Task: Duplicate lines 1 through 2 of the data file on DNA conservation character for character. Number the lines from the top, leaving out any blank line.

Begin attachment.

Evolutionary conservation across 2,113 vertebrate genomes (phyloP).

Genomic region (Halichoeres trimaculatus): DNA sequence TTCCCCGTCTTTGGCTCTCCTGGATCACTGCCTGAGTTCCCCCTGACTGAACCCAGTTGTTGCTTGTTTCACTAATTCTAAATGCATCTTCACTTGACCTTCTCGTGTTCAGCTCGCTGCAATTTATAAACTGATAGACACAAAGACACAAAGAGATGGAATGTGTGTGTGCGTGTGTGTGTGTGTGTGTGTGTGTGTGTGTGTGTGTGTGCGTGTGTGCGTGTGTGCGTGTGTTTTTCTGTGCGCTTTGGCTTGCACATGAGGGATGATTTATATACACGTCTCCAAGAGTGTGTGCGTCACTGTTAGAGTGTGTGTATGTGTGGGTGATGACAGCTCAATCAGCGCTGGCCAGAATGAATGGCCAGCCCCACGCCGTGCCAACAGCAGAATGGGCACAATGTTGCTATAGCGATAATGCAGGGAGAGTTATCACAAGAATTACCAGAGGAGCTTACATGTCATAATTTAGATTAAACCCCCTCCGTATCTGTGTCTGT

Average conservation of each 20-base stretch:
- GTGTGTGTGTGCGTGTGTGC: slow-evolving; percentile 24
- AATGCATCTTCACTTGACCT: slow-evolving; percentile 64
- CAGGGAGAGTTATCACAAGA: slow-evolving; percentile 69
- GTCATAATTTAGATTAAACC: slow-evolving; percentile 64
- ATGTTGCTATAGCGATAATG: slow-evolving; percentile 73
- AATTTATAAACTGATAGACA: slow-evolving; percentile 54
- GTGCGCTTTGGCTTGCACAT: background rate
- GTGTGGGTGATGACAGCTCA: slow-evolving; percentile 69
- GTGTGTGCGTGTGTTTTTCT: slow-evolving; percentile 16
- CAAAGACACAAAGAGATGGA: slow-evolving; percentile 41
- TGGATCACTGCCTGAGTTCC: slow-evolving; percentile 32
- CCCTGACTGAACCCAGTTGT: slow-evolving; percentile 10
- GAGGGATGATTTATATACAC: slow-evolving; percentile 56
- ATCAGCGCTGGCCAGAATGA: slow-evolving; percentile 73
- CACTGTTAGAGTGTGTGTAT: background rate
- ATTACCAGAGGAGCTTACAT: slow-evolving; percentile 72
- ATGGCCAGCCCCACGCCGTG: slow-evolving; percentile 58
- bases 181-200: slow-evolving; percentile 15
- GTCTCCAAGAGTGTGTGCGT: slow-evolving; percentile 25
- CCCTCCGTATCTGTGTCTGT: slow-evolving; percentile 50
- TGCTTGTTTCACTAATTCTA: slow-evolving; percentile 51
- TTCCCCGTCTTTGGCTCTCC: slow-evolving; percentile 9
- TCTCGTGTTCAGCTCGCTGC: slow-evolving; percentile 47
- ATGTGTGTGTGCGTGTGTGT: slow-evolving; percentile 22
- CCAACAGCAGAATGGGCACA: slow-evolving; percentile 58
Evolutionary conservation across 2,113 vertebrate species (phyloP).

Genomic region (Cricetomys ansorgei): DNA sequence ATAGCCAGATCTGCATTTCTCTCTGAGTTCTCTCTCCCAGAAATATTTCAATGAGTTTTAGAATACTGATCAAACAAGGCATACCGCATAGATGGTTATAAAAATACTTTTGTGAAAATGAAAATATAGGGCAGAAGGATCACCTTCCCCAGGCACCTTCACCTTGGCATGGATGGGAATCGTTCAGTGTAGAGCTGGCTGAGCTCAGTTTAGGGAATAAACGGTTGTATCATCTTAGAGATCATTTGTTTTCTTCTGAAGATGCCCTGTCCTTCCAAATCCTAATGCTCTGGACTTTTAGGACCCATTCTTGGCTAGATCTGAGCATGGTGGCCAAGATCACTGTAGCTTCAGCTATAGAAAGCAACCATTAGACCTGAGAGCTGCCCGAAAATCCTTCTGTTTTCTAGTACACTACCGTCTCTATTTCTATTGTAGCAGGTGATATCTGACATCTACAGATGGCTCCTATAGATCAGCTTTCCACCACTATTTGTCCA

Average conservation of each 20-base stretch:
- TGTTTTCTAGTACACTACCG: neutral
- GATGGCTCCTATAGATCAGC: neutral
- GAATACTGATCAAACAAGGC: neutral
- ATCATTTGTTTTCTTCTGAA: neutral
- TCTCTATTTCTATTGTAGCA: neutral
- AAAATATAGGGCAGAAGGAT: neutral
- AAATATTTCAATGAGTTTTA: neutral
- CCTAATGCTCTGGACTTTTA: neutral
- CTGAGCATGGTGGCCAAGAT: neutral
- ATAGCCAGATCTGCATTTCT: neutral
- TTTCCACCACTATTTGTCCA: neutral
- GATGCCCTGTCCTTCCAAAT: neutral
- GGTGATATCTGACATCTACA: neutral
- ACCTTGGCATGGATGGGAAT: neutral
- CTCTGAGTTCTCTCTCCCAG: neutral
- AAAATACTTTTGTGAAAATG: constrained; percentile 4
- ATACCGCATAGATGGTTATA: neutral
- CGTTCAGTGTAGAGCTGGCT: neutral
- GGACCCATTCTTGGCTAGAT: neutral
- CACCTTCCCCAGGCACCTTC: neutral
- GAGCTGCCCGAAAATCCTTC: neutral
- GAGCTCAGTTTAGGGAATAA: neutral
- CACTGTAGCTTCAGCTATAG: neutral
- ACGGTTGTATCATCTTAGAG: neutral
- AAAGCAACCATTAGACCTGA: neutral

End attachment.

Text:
Evolutionary conservation across 2,113 vertebrate genomes (phyloP).

Genomic region (Halichoeres trimaculatus): DNA sequence TTCCCCGTCTTTGGCTCTCCTGGATCACTGCCTGAGTTCCCCCTGACTGAACCCAGTTGTTGCTTGTTTCACTAATTCTAAATGCATCTTCACTTGACCTTCTCGTGTTCAGCTCGCTGCAATTTATAAACTGATAGACACAAAGACACAAAGAGATGGAATGTGTGTGTGCGTGTGTGTGTGTGTGTGTGTGTGTGTGTGTGTGTGTGTGCGTGTGTGCGTGTGTGCGTGTGTTTTTCTGTGCGCTTTGGCTTGCACATGAGGGATGATTTATATACACGTCTCCAAGAGTGTGTGCGTCACTGTTAGAGTGTGTGTATGTGTGGGTGATGACAGCTCAATCAGCGCTGGCCAGAATGAATGGCCAGCCCCACGCCGTGCCAACAGCAGAATGGGCACAATGTTGCTATAGCGATAATGCAGGGAGAGTTATCACAAGAATTACCAGAGGAGCTTACATGTCATAATTTAGATTAAACCCCCTCCGTATCTGTGTCTGT